My husband Walter - who is the adventurous type - has no interest in even hanging out in the same room with Charles Pfahl's newest work. We saw it in the Altitude gallery recently where Pfahl's "Archetype" is hanging prominently by the entry of the main room.
When I saw it, I reared back my head with a brief but grotesque movement of my face and started laughing as the sheer size of the image ... respectfully of course because anything that gets such a strong reaction is a curiosity. Walter grinned with what I know was hidden laughter as he left me in the room with the gallery docent explaining the painting to me. It illustrates the idea of a mother god archetype that is considered in many traditions to be responsible for birth, death and renewal.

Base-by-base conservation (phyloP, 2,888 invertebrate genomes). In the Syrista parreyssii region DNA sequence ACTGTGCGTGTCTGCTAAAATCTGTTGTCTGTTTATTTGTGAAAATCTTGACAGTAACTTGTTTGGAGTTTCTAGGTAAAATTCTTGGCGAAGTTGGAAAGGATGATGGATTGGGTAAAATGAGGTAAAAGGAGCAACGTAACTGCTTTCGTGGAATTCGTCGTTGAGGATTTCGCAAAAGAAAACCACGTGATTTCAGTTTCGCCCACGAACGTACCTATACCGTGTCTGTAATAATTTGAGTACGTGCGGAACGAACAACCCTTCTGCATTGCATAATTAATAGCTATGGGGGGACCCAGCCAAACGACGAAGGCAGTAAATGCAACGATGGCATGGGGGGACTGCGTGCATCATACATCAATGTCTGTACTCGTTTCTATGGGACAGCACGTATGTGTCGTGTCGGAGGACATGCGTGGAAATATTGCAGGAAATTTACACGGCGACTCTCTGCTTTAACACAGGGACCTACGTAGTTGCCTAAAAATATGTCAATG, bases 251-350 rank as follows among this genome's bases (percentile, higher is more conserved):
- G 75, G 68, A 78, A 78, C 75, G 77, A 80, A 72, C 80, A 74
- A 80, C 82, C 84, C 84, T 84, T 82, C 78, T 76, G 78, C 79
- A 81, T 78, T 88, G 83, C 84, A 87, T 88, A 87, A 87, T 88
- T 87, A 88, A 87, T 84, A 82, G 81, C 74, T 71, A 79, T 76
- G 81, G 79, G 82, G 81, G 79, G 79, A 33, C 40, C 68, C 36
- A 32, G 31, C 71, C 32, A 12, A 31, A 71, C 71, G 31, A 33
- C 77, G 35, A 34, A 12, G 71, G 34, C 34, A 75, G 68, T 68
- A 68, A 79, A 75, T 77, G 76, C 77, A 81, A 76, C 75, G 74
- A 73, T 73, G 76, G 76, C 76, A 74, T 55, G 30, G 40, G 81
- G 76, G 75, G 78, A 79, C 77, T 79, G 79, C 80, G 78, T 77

While studying the paintings, I also studied the reactions of people entering the gallery. Many raised their eyebrows or seemed to intentionally withhold a reaction before promptly leaving the room unless the gallery docent maintained their attention. Others specifically approached the docent for deeper inquiry. I sincerely wish it had occurred to me to catch their reactions on my blackberry - it would have been good for a few laughs later.
Walter joked "I wonder if people who work there go home with a touch of Post Traumatic Stress Disorder".
Neither of us are easily offended so we sent about 4 or 5 different curious people to the gallery to check it out.
Today - Walter sent me this note:
My old Experimental video professor Gene Youngblood once told the class when asked to define art "Who cares it it's 'art' as long as it makes you crazy."
So, take a look ... enjoy a good laugh ... be traumatized ... or ponder the deeper meaning. (That's a real corpse of an infant that Mr. Pfahl imported during a trip overseas)